Around 2019, some of our international students at the University of Illinois College of Medicine (UICOM) met with me to talk about the automatic transcripts created for all of our video content in our video storage system, Echo360. We had turned on the transcripts feature in spring 2019 as a pilot to determine the accuracy of the built-in automatic speech recognition (ASR) in the program and figure out how to best provide students with additional ways to consume the videos.
What we discovered pretty quickly is the accuracy was sometimes really poor. After discussions with Echo360 representatives, we found out that there is not a built-in dictionary for medical, pharmacologic, and certain higher level scientific terms. For example, if a faculty member said ‘hypoallergenic’, the system might not have heard it correctly and the transcript would show ‘hyper-allergenic’ which is incorrect.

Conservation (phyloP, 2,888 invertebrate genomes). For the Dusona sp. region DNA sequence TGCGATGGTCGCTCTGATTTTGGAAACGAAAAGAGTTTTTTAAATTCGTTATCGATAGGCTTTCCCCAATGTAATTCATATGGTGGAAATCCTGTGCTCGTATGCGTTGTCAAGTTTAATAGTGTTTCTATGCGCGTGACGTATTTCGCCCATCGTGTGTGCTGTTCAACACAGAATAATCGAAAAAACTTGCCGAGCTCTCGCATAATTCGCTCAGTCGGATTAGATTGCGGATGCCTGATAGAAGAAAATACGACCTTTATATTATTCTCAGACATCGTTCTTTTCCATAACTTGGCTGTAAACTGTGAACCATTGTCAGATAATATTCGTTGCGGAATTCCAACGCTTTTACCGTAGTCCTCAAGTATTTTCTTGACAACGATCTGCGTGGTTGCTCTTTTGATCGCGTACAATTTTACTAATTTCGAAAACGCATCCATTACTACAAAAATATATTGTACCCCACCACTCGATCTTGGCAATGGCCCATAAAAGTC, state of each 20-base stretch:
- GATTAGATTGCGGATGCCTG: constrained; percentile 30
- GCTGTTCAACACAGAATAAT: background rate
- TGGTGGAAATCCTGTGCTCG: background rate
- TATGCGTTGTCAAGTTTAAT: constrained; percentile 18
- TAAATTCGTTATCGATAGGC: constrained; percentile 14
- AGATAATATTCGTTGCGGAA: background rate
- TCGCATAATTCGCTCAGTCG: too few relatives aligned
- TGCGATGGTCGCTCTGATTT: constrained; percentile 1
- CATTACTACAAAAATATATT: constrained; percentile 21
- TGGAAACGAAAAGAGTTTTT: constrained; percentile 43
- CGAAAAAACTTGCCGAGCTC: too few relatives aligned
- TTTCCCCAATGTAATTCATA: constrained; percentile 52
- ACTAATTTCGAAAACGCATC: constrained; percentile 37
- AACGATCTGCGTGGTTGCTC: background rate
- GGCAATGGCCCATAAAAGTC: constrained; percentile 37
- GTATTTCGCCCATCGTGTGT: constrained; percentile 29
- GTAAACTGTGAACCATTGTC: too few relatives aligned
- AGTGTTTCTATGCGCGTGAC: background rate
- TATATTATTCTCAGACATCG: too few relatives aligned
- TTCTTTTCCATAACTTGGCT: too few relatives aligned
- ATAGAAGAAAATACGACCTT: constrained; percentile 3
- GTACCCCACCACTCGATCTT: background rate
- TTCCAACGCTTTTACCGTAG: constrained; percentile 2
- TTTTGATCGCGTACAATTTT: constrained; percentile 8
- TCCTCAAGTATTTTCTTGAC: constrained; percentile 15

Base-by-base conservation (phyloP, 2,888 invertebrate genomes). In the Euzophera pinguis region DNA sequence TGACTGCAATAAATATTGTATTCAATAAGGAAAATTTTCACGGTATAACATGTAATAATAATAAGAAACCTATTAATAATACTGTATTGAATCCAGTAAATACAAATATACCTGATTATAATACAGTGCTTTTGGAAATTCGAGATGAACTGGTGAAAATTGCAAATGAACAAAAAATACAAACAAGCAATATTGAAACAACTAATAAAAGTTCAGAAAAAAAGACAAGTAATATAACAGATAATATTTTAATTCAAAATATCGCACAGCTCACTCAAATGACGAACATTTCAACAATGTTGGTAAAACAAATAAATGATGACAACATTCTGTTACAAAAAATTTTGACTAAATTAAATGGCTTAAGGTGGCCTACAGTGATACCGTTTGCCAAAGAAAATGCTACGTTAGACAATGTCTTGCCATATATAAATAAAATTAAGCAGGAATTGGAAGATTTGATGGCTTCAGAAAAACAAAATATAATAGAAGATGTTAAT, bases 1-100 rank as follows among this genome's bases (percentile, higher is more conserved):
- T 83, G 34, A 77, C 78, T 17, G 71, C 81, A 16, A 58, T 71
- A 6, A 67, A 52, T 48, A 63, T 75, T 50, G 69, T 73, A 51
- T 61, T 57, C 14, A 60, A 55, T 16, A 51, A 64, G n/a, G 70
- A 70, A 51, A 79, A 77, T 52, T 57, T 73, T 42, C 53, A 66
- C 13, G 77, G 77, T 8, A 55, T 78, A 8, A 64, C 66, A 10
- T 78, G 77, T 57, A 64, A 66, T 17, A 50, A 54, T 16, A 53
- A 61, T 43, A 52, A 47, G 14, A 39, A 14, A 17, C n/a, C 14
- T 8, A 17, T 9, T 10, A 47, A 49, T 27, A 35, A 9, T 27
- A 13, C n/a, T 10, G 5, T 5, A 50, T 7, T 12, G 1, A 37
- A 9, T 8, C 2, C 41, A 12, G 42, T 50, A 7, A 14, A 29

Initially, some of these brave medical students tried to correct the transcripts themselves and soon discovered just how long it can take to correct them. We determined that a better option, until Echo360 has the dictionaries in their system, was to hire non-pre-med students to edit the transcripts. I worked with my colleague Dr. Elizabeth Balderas to interview and hire 5 students to do this work. This is still a work in progress and we hope that eventually the company will incorporate a medical dictionary.
Here is an example of how the system incorrectly heard the term ECG from a faculty member who was speaking. The correct term is ECG. After listening to this part of the lecture. it was very clear he said ECG, not eggs.
It is really imperative that we correct these transcripts. There are students who have learning disabilities or other accommodations. Sometimes we have faculty who have thick accents because English is not their first language and we have students who’s first language is also not English. We need to be able to provide the best education to all students.